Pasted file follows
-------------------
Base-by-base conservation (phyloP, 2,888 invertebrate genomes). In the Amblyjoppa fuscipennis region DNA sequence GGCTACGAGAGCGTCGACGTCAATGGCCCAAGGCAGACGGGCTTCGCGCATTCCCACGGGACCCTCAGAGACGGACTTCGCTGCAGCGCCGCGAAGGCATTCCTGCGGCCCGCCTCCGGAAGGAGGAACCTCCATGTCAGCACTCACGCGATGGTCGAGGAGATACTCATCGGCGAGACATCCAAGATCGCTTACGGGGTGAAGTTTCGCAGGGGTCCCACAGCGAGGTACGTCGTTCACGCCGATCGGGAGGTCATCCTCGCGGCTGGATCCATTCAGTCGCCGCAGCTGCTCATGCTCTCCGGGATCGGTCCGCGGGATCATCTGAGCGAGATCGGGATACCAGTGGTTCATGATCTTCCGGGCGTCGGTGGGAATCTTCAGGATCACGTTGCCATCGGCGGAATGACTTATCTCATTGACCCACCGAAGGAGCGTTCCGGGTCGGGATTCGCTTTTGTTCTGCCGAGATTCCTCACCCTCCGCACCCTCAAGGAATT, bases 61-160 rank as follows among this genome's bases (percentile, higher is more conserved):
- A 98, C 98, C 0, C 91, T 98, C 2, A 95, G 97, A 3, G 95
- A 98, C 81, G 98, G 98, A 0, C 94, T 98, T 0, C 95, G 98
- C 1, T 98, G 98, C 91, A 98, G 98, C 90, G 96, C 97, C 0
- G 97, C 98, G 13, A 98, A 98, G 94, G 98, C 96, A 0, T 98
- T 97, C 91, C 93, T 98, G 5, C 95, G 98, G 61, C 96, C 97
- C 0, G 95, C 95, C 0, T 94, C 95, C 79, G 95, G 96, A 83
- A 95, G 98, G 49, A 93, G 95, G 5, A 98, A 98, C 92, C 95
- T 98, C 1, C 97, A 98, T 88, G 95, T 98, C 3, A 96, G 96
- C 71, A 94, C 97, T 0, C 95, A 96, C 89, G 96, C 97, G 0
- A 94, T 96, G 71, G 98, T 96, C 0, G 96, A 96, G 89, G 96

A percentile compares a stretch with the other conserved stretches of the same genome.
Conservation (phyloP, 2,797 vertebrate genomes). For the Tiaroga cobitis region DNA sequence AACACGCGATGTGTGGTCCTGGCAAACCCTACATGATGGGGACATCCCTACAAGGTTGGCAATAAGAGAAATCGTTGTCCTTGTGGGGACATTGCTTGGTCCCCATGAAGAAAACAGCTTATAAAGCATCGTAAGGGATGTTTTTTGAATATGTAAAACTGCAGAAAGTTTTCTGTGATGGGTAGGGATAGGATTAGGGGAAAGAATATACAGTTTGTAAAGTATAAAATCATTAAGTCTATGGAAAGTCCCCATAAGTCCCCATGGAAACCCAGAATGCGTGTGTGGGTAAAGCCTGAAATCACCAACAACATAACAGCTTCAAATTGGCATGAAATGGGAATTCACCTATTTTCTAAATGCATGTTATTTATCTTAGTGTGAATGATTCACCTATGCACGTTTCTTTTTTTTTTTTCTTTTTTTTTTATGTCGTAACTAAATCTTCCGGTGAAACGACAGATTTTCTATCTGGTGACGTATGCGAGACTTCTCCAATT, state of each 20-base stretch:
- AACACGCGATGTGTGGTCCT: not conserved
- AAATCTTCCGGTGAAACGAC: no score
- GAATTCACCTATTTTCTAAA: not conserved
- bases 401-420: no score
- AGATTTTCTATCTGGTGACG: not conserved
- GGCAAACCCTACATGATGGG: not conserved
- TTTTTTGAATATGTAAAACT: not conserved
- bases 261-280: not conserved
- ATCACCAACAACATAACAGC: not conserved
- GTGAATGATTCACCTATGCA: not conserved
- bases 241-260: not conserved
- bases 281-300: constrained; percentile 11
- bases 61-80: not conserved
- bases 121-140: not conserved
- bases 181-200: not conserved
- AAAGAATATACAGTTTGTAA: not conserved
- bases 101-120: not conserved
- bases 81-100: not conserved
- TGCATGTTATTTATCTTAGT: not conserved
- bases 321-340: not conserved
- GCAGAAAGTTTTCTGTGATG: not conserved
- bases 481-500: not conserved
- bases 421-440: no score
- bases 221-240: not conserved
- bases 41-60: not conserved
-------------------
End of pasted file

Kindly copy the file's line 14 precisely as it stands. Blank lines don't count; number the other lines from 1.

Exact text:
- AACACGCGATGTGTGGTCCT: not conserved